Taking action in situations of fragility,
crisis and violence

“Take action as early as possible on the vulnerabilities which constitute a breeding ground for crises”

Syrian refugees by Ben White, CAFOD, Creative Commons

Olivier Ray, Head of the Crisis Prevention and Post-Conflict Recovery team, explains to us how development assistance can, and must, take action on vulnerabilities in order to make a country more resilient to natural disasters, armed conflicts or pandemics. Photo © Ben White/ CAFOD, Creative Commons.


In what way is the World Humanitarian Summit, which was held in Istanbul on 23 and 24 May 2016, important?

There is a pressing need to update our software and adapt our organizational methods in order to cope with the development of crises.
This is precisely what was at stake with this summit on humanitarian action. The UN Secretary-General who has convened it wants to give impetus to a series of concrete actions so that we can be better prepared for crises, provide a more effective response to them when they occur and, especially, make societies more resilient to shocks – whether they are caused by natural disasters (like the recent earthquake in Ecuador), pandemics (Ebola) or armed conflicts (Daesh).
The Summit based its reflection on a critical issue: the victims of crises must not be treated like passive recipients of assistance, but be supported in overcoming the shocks they face so that they become actors in their own recovery. 


Why is AFD concerned by this summit, whereas it is not a priori concerned by humanitarian action?

 

Professionals in humanitarian action and development assistance now share the conviction that for their actions to be effective, it is necessary to mobilize their complementary expertise to support local partners.
This is especially important because there are a growing number of chronic crises, which go on for several decades, as in the east of the Democratic Republic of Congo, Haiti or Afghanistan. It is neither possible nor desirable for international humanitarian aid to indefinitely take charge of the health, education and housing needs of these populations. Development finance must be able to take over to help local civil society and public authorities meet these needs in a more sustainable manner.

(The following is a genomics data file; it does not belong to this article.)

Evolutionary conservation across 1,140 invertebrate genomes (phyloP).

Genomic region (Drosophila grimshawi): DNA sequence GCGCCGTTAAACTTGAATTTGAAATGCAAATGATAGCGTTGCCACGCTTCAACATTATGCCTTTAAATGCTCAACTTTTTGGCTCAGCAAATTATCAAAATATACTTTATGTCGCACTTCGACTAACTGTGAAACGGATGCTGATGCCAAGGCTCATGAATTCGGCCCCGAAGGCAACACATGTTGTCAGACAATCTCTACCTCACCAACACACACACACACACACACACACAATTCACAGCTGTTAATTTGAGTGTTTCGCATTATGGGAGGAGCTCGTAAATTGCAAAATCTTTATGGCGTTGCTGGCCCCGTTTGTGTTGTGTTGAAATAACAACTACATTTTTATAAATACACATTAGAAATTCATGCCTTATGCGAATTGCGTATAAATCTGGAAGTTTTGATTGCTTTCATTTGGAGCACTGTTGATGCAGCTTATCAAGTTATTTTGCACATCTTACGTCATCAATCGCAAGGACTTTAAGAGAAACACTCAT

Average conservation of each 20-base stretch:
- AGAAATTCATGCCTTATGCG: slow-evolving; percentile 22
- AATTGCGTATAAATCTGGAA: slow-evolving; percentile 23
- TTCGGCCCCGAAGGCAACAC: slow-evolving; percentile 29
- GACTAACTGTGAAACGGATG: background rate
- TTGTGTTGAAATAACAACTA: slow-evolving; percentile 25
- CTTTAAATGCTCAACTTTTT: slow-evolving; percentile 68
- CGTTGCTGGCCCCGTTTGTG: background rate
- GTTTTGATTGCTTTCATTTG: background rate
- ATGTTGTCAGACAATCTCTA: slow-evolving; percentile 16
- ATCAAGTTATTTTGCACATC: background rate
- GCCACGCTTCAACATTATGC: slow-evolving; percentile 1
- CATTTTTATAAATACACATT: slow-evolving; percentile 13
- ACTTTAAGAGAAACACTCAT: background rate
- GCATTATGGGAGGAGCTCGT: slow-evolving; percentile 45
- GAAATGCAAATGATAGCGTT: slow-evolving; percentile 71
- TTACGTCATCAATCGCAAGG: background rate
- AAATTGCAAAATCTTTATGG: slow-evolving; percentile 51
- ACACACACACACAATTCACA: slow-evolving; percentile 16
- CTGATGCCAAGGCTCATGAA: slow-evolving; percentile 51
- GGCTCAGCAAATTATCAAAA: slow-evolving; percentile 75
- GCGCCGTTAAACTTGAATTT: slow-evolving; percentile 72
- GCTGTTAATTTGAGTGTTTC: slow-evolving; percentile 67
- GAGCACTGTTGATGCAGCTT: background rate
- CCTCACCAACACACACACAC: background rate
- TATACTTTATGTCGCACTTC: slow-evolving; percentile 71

We now know the exorbitant cost of environmental and health disasters or conflicts – which have an impact on generations. One of the important messages of the Summit is that it is essential to take action as early as possible on these vulnerabilities which constitute a breeding ground for crises.


How can we take action? The challenges seem huge and insurmountable…


By investing in strengthening health systems, development assistance can reduce a country’s vulnerability to pandemics.
For example, in Asia, West Africa and the Indian Ocean, AFD is financing epidemiological surveillance systems which allow countries in a region to detect epidemics as soon as they break out in order to rapidly trigger appropriate responses. It is also financing activities to strengthen public health systems in several African countries. It is long-term action, which is scarcely visible to the general public, yet essential in avoiding the increase in health crises. 
By supporting the development of agricultural practices towards more productive, more resilient agriculture which uses fewer natural resources, aid can reduce the exposure of a country to the impacts of climate change.
By building the capacities of its institutions to peacefully manage conflicts, or by reducing certain weaknesses which fuel them, aid can also have an impact on a society’s vulnerability to violence.
For example, AFD is financing projects to manage tensions between host and refugee populations in Lebanon, or projects to manage tensions between herders and farmers in the Sahel region. In Northern Cameroon, which has been weakened by the Boko Haram attacks, it is financing highly labor-intensive construction sites to give employment and training opportunities to young people who are the target of recruitment by the sect.
AFD’s financing will not, of course, single-handedly be able to meet the challenges. It is for this reason that in these contexts, it sets the principle of systematically working in partnership through multi-stakeholder coalitions.

 Interview with Olivier Ray (in French)

 

 AFD is faced with crisis situations in many of the countries where it operates. This term covers various issues:

  • Countries in armed conflict or recently emerged from conflict;
  • Countries facing a natural disaster or sudden health crisis – such as the Ebola epidemic;
  • Failing States, which are struggling to perform the vital missions of public authority;
  • Societies that are divided, unstable or marked by pockets of instability and violence.

 

In these situations, as elsewhere, AFD’s mandate is to assist the process of economic and social development or contribute to creating the basis for its emergence. To achieve this, its must tailor its intervention methods to the specificities of these contexts.


Medical consultation, Bangui, Central African Republic.
© Pierre Terdjman


It is for this reason that, at the request of its line ministries and in close consultation with the other relevant French and European actors, AFD has adopted a specific approach for its operations in situations of crisis, post-crisis or extreme fragility of States and societies. This framework for action was approved by its Board in 2013 and sets out four main orientations.

 

- Find out more

Lebanon
Support for Syrian refugees
 

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Last update in May 2017

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